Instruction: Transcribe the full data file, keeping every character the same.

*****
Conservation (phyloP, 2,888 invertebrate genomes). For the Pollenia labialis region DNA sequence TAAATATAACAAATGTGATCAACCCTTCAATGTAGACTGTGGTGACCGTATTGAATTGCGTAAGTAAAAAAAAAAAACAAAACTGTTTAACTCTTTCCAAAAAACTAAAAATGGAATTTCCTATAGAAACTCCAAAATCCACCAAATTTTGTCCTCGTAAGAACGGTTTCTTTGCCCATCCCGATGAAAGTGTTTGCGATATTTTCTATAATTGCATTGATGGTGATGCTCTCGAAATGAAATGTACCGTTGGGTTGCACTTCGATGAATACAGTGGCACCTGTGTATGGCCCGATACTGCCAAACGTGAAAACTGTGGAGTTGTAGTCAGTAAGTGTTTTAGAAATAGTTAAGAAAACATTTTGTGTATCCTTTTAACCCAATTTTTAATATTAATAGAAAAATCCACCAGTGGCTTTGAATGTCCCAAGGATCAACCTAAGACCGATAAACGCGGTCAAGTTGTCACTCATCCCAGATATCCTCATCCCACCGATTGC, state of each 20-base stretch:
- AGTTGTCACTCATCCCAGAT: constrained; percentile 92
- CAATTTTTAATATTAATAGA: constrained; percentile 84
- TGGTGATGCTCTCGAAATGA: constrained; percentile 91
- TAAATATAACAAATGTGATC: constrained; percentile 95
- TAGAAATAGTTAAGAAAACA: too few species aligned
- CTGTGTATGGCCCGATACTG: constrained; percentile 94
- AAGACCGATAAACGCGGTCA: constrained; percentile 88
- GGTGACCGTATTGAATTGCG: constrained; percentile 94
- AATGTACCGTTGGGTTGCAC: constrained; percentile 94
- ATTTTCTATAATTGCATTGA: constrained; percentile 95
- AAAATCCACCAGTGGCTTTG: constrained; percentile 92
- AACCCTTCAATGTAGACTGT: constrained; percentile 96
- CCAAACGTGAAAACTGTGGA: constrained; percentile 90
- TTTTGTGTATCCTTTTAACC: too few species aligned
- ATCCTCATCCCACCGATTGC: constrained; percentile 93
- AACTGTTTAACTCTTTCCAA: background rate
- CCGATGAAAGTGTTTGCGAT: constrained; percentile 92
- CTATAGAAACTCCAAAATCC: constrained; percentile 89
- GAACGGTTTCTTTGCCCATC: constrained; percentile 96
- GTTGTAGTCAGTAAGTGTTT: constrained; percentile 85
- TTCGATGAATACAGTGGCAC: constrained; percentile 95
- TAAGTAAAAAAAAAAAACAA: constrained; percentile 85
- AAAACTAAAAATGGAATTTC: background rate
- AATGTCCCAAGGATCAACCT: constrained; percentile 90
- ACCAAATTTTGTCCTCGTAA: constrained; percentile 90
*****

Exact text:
Conservation (phyloP, 2,888 invertebrate genomes). For the Pollenia labialis region DNA sequence TAAATATAACAAATGTGATCAACCCTTCAATGTAGACTGTGGTGACCGTATTGAATTGCGTAAGTAAAAAAAAAAAACAAAACTGTTTAACTCTTTCCAAAAAACTAAAAATGGAATTTCCTATAGAAACTCCAAAATCCACCAAATTTTGTCCTCGTAAGAACGGTTTCTTTGCCCATCCCGATGAAAGTGTTTGCGATATTTTCTATAATTGCATTGATGGTGATGCTCTCGAAATGAAATGTACCGTTGGGTTGCACTTCGATGAATACAGTGGCACCTGTGTATGGCCCGATACTGCCAAACGTGAAAACTGTGGAGTTGTAGTCAGTAAGTGTTTTAGAAATAGTTAAGAAAACATTTTGTGTATCCTTTTAACCCAATTTTTAATATTAATAGAAAAATCCACCAGTGGCTTTGAATGTCCCAAGGATCAACCTAAGACCGATAAACGCGGTCAAGTTGTCACTCATCCCAGATATCCTCATCCCACCGATTGC, state of each 20-base stretch:
- AGTTGTCACTCATCCCAGAT: constrained; percentile 92
- CAATTTTTAATATTAATAGA: constrained; percentile 84
- TGGTGATGCTCTCGAAATGA: constrained; percentile 91
- TAAATATAACAAATGTGATC: constrained; percentile 95
- TAGAAATAGTTAAGAAAACA: too few species aligned
- CTGTGTATGGCCCGATACTG: constrained; percentile 94
- AAGACCGATAAACGCGGTCA: constrained; percentile 88
- GGTGACCGTATTGAATTGCG: constrained; percentile 94
- AATGTACCGTTGGGTTGCAC: constrained; percentile 94
- ATTTTCTATAATTGCATTGA: constrained; percentile 95
- AAAATCCACCAGTGGCTTTG: constrained; percentile 92
- AACCCTTCAATGTAGACTGT: constrained; percentile 96
- CCAAACGTGAAAACTGTGGA: constrained; percentile 90
- TTTTGTGTATCCTTTTAACC: too few species aligned
- ATCCTCATCCCACCGATTGC: constrained; percentile 93
- AACTGTTTAACTCTTTCCAA: background rate
- CCGATGAAAGTGTTTGCGAT: constrained; percentile 92
- CTATAGAAACTCCAAAATCC: constrained; percentile 89
- GAACGGTTTCTTTGCCCATC: constrained; percentile 96
- GTTGTAGTCAGTAAGTGTTT: constrained; percentile 85
- TTCGATGAATACAGTGGCAC: constrained; percentile 95
- TAAGTAAAAAAAAAAAACAA: constrained; percentile 85
- AAAACTAAAAATGGAATTTC: background rate
- AATGTCCCAAGGATCAACCT: constrained; percentile 90
- ACCAAATTTTGTCCTCGTAA: constrained; percentile 90